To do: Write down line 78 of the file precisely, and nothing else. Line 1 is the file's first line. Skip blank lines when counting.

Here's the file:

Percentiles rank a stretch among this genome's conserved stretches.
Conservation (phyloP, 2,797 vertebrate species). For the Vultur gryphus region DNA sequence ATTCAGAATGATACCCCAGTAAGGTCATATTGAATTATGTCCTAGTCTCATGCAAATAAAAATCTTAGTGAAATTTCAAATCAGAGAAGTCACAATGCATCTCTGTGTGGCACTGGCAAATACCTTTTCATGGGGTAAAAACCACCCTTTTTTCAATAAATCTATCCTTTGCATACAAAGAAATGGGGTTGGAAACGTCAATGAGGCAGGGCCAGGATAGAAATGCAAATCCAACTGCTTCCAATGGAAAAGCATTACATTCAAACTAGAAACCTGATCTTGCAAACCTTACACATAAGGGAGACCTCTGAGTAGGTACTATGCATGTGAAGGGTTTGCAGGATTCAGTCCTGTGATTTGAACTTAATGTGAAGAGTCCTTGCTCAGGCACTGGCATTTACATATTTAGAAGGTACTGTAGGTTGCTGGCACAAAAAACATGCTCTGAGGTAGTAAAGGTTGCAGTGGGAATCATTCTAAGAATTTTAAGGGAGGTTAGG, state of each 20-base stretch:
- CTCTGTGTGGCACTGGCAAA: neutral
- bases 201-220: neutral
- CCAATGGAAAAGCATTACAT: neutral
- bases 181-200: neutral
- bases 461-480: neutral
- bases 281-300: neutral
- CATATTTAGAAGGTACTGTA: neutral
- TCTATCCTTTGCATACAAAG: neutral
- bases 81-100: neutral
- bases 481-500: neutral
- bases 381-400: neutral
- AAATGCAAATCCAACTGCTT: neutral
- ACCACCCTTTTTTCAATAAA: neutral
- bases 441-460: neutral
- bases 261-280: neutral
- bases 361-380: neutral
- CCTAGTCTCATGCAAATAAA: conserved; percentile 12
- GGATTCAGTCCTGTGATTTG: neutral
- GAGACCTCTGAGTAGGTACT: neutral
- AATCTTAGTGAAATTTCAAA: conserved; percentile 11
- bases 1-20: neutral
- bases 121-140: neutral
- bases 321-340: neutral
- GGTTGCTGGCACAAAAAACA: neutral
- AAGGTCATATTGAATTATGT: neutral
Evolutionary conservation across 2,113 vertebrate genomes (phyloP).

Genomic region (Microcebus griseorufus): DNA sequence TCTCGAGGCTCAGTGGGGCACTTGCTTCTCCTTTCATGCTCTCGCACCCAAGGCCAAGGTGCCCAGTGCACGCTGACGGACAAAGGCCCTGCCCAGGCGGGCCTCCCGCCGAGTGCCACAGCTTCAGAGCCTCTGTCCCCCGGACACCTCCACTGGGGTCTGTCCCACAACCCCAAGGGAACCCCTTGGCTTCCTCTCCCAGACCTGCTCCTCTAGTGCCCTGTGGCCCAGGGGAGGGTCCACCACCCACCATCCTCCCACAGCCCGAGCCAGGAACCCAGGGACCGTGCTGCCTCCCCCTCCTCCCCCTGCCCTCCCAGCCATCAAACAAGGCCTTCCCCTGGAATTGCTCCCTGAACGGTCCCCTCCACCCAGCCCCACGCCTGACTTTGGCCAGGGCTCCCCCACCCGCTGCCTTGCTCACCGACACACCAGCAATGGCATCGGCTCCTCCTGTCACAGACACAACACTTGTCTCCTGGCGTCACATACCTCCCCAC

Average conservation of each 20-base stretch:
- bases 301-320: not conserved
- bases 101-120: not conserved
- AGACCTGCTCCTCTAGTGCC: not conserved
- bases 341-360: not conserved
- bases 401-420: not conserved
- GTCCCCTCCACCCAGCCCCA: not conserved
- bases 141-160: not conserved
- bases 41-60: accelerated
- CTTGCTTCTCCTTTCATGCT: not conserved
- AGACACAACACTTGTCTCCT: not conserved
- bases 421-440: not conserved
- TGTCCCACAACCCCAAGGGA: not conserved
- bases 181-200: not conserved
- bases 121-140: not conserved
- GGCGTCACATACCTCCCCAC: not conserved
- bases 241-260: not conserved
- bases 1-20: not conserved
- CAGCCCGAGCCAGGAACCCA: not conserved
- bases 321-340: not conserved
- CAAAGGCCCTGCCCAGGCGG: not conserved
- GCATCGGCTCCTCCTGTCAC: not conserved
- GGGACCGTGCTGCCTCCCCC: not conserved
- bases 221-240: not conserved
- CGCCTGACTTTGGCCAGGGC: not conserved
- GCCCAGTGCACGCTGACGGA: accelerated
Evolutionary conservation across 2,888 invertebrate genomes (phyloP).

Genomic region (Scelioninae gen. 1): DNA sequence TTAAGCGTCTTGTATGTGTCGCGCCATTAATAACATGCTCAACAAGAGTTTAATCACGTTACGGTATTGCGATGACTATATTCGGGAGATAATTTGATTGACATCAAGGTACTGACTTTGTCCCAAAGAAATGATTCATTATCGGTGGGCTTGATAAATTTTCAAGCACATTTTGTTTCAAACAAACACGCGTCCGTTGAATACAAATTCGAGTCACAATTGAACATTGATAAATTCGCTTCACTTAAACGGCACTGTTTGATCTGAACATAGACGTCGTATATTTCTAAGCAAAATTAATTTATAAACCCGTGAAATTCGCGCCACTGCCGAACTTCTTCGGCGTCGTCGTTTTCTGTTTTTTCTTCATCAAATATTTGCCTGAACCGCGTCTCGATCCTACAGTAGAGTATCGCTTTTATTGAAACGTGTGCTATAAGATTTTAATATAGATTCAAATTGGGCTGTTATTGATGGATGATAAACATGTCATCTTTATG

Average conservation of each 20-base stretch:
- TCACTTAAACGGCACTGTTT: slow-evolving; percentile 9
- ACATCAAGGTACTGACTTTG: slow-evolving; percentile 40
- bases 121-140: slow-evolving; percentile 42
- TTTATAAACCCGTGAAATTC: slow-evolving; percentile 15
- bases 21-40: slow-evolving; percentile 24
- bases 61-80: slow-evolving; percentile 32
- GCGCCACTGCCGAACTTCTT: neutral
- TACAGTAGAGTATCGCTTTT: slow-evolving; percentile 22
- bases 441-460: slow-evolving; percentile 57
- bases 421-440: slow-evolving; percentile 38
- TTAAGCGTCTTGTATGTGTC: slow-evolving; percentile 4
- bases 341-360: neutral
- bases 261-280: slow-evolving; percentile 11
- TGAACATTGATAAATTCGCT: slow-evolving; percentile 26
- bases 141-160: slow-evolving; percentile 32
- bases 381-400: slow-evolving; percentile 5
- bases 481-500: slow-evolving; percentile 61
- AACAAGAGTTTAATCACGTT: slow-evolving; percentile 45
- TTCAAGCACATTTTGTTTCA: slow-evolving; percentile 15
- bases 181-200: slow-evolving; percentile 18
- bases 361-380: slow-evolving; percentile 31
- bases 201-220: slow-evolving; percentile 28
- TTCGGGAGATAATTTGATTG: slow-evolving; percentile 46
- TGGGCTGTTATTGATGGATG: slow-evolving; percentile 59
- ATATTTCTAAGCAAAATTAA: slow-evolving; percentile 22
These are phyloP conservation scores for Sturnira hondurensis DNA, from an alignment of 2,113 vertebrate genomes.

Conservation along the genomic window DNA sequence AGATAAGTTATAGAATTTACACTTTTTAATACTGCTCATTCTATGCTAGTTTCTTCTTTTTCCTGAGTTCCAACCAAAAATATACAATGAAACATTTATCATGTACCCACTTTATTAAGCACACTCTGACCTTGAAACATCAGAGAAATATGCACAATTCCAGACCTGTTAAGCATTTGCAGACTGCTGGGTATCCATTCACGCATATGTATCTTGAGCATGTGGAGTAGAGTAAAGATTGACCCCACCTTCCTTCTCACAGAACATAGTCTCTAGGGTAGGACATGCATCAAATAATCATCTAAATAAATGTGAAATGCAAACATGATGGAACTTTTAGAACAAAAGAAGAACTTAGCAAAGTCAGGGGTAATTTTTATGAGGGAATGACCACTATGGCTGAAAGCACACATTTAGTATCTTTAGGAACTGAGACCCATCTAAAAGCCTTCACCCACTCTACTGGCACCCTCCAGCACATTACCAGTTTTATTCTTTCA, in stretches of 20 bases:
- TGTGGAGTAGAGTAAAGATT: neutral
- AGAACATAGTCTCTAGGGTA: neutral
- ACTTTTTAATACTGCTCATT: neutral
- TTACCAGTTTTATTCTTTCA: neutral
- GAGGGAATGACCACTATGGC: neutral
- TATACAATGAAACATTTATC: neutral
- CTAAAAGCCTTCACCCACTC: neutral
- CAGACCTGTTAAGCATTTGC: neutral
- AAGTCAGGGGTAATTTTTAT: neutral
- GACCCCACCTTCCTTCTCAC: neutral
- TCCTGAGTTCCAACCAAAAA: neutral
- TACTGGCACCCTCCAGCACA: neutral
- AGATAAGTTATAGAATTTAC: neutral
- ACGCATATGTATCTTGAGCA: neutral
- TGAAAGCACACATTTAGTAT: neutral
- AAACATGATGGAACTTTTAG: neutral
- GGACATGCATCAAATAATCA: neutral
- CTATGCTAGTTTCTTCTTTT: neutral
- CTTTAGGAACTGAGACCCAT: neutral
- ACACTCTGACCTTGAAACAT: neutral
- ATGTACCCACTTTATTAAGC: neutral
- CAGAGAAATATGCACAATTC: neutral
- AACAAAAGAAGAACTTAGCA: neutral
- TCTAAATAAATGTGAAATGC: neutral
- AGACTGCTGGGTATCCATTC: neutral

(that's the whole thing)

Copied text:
- bases 181-200: slow-evolving; percentile 18